Three Myths About Organic Food

Your mom was right when she told you to eat your veggies. Around the world, we are failing to heed this advice, and paying for it — both in our health and in our national pocketbooks. The poor are failing the worst and paying the highest toll.

The statistics are alarming:
* Only 1 in 10 Americans consume the recommended number of daily servings of fruits and vegetables (1.5–2 cups fruit & 2–3 cups veggies for adults).
* Canadians (my home turf) are only slightly better off, at about 2 out of 10 getting enough fruits and veggies.

The consequences of this shortfall are significant. A 2013 study estimates the economic burden of this low intake to be $4.4 billion in Canada (about 1/10 the US population) and that even modest increases could bring huge health and economic benefits. We can squabble about the exact number because it is based on so many assumptions, but I don’t think anyone would argue that most of us could benefit from eating more fruits and vegetables.


Why aren’t we eating more fruits and veggies? 


For many, the answer comes down to access, cost and convenience. We see this play out dramatically in low income areas.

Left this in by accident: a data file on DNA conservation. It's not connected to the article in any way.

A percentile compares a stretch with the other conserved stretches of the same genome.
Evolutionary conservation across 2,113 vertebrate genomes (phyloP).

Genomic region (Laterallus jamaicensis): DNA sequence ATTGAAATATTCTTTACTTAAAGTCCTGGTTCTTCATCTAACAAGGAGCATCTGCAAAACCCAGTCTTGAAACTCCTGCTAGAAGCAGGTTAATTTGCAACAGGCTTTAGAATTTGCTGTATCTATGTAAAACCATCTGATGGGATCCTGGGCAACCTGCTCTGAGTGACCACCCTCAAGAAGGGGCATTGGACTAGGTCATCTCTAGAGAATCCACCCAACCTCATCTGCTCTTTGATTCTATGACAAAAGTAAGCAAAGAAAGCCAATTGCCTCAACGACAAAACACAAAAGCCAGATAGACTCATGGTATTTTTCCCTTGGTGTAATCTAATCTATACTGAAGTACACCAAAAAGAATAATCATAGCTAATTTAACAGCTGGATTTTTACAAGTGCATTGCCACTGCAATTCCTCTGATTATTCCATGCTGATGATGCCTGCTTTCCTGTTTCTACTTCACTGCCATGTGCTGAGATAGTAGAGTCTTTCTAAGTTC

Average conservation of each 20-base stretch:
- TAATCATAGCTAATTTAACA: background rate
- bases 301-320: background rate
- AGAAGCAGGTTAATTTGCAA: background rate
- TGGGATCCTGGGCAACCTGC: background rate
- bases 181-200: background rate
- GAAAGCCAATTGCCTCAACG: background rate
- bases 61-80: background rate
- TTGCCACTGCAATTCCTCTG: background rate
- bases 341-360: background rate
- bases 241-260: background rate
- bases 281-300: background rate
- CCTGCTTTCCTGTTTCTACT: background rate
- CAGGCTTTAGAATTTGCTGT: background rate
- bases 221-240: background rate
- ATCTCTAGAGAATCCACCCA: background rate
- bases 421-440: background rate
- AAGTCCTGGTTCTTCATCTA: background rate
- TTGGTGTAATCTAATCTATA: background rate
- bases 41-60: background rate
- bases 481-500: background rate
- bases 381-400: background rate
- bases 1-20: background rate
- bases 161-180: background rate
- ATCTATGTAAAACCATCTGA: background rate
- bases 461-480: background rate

Another force at play is fears of toxic pesticides in regular produce — the only affordable option for many families.

Some extreme anti-GMO and pro-organic lobbies claim that ONLY organic fruits and veggies are safe. This fear-based messaging doubly fires me up because 1) it is not rooted in evidence; and 2) it can contribute to lower fruit and veggie intake.

Should those that can’t afford organic avoid eating fruits and veggies? No!!!

Let’s take a science-based look at this question:

Are organic fruits and veggies safer than conventional fruits and veggies?

Along the way, you may find out some surprising things about organic food.

Before diving in, I want to be clear that I recognize that there more to the organic label than just pesticide use, such as regulations around ecological considerations. This article only speaks to the safety differences between organic and conventional foods, and specifically whether or not this is a reason to choose organic food.

Spoiler alert: Based on my research, I do not seek out the organic label when I buy fruits and veggies (dairy and eggs are a different discussion). I do, however, prioritize produce that is delicious, fresh, and local. I love shopping at Farmer’s markets but do not only visit the organic stands.

Read full article here.

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